I stood with another naturalist (actually a bona fide scientist who I admire and feel honored to hang out with sometimes) waiting for a third to arrive, when we noticed this wasp. Neither of us felt threatened, as she was extremely busy digging about in the sand. The sand was left over from the winter road treatment, and so was shallow and not very hard packed--not great for the wasp's purposes. She dug in one area and then another, occasionally picking up a pebble larger than her head with her mandibles and placing it away from her work zone. She was trying to find a place to dig a burrow in which to lay her eggs. Once she found one (she'll have better luck over at the baseball infields across the street) she'd then go find caterpillars and sawfly larvae (which humans often mistake for caterpillars, so I guess, close enough?) sting them to paralyze them, and stuff them down the hole with her eggs.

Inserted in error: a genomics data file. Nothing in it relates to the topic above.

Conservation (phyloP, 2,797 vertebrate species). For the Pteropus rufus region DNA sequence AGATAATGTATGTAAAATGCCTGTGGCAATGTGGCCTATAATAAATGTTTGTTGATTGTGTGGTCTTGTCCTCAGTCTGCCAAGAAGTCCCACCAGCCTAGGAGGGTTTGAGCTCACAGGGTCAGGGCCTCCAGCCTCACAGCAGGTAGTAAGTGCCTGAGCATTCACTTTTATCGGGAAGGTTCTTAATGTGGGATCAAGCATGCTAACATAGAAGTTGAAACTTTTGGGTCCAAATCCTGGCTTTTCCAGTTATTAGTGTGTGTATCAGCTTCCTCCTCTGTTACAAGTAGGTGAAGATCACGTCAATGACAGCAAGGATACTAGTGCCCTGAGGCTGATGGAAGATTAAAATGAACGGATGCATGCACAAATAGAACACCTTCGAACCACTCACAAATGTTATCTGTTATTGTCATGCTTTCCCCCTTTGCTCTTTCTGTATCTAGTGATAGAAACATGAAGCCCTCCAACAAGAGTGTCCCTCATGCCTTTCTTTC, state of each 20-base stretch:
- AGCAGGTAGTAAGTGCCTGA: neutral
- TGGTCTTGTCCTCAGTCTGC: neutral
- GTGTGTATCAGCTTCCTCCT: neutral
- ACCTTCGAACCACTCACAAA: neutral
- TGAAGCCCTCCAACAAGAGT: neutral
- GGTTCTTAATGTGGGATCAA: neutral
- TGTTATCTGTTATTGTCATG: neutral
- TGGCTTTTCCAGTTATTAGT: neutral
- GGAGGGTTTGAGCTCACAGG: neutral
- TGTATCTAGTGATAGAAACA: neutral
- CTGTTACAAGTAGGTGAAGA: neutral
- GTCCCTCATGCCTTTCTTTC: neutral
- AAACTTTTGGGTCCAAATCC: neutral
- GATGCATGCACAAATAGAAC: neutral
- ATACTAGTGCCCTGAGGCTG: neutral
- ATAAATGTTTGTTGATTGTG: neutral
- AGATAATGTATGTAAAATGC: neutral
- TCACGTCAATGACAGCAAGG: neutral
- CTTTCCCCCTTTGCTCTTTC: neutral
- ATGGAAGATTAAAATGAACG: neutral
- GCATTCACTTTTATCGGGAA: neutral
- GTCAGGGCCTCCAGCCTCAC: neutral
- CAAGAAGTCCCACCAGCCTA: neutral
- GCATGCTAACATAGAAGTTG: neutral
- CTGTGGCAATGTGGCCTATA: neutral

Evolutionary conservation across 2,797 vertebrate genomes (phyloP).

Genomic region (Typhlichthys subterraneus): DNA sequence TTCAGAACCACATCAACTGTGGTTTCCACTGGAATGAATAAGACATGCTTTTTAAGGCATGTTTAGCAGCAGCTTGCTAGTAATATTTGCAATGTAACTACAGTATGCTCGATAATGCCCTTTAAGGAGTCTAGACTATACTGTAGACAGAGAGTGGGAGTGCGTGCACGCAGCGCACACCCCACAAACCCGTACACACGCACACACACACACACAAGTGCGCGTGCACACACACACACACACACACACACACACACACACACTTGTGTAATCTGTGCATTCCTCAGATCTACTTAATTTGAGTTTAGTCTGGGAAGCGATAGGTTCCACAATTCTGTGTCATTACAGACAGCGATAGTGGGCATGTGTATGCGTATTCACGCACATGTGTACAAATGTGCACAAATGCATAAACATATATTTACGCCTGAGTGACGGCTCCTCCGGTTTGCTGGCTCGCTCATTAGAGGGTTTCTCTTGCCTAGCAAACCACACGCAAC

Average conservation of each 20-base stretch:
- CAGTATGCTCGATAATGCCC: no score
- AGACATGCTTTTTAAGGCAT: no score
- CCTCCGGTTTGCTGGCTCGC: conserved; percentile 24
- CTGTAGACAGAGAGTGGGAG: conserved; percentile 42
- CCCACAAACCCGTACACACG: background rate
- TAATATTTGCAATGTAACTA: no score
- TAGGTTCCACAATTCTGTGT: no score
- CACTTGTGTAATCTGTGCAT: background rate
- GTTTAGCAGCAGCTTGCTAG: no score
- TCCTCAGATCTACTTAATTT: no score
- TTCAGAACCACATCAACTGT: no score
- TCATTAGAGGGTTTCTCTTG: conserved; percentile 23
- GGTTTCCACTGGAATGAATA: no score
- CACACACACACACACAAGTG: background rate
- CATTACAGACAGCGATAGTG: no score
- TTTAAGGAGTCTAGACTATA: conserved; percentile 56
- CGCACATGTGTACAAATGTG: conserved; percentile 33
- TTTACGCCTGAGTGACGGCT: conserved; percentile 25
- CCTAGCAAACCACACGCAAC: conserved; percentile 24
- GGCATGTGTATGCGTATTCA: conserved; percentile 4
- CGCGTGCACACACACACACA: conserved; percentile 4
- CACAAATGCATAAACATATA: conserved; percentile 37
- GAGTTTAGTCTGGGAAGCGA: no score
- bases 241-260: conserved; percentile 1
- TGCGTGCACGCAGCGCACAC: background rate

This genus of moth is Ammophila which means "sand-lover," and the silvery dashes on the thorax indicate that this is probably A. procera.